Jacobs, A.J. (2007) The Year of Living Biblically: One Man’s Humble Quest to Follow the Bible as Literally as Possible. New York: Simon & Schuster
A.J. Jacobs is the editor at large of Esquire and an author. Though Jewish by birth, he confesses to be an agnostic Jew though he is related to Jews who are ultra-orthodox, practicing and unorthodox Jews. He wondered whether one could live a life following the teachings of the Bible literally without becoming involved spiritually. His thesis is to prove that legalists who follow the biblical teachings literally are misguided. To prove that thesis, he experimented using himself, as the test subject to try to live following the Bible as literally as possible in New York.
He studied the Bible and biblical sources as much as he can, gather a group of counsellors from Judaism and Christianity to guide him, and contact groups that take the Bible literally such as the Hasidic, Amish, Creation Museum, Jehovah Witness, fringe followers of Judaism in Israel, Samaritans, Christian Majority and evangelical Christians. He came up with a seventy two page list of biblical tasks he had to do literally. He did however wisely exclude the commands involving animal sacrifices.
His journal contains amusing accounts as he tried to relate to people without lying, letting his beard and hair grow, wearing a white gown, following food laws and his relationship with his wife when she was menstruating (considered unclean). This book makes for interesting reading because Jacobs revealed some rules or commandments that do not make sense, like the Bible forbids man to wear women’s clothing (Deu.22:5), break the neck of a cow at the site of an unsolved murder (Deu. 21:4), not allowed to wear clothes with mixed fibers (wool and linen) (Deu.22:11), not boiling a young goat in the milk of its mother (Exo.23:1) purify ourselves by finding a red cow (Num.19), and for urinating against a wall -King Zimri killing “all the house of Baasha: he left him not one that pisseth against a wall..” (1 Kings 16:11 KJV).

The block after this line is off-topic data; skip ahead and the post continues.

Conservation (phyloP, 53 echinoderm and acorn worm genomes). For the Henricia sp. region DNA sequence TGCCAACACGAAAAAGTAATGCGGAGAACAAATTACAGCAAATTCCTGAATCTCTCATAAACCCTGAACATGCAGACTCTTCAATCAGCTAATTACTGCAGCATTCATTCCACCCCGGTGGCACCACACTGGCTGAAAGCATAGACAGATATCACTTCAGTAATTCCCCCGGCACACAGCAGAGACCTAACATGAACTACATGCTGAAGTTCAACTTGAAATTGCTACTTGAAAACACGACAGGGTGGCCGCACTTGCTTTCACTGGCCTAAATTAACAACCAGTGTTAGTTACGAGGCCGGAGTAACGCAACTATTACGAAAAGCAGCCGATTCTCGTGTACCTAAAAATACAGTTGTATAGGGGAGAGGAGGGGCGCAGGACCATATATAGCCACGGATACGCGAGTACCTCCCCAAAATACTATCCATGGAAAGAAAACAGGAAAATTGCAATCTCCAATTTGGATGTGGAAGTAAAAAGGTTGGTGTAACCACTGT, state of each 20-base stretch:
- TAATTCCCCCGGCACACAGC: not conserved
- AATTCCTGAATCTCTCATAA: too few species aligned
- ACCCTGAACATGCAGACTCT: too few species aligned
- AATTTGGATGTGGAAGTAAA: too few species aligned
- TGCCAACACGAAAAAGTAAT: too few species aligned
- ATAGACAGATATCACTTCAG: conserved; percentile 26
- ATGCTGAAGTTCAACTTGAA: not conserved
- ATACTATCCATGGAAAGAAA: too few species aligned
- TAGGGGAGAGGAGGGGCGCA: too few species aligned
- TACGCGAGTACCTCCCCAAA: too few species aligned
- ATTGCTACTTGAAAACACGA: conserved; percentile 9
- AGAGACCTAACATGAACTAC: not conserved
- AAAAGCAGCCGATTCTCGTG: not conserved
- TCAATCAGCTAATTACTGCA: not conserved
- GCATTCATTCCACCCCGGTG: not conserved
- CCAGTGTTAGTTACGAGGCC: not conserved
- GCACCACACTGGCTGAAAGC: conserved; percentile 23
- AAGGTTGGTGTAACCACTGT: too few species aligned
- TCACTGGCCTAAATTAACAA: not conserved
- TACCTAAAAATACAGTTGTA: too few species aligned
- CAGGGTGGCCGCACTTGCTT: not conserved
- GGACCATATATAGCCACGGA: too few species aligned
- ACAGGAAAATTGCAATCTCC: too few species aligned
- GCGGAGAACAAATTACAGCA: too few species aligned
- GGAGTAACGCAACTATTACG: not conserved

Jacobs highlights, in a graphic way, the ways Jews and Christians interprets and follows the Biblical teaching. The interesting point he makes is that they all select and choose the passages they want to follow literally in what he calls “Cafeteria Christianity”. Nobody follows every rules and commands in the Bible literally. Everyone chooses and selects these rules and commands they want to follow. The problem is, everyone disagrees on which rules and commands should be obeyed literally and which with interpretation. That is the cause of so much antagonism and animosities. Also in communities that choose to follow certain rules and commands literally, they will find ways to circumvent the rule and commands without breaking them.
Jacobs’ conclusion, after one year of trying to live a life following the Bible literally, is that the Bible should be interpreted and lived by each subsequent generation themselves. I believe that is the central message of this book and one we all do well to heel.
read Jana Riesis'(Religion Review Editor for Publisher Weekly) review here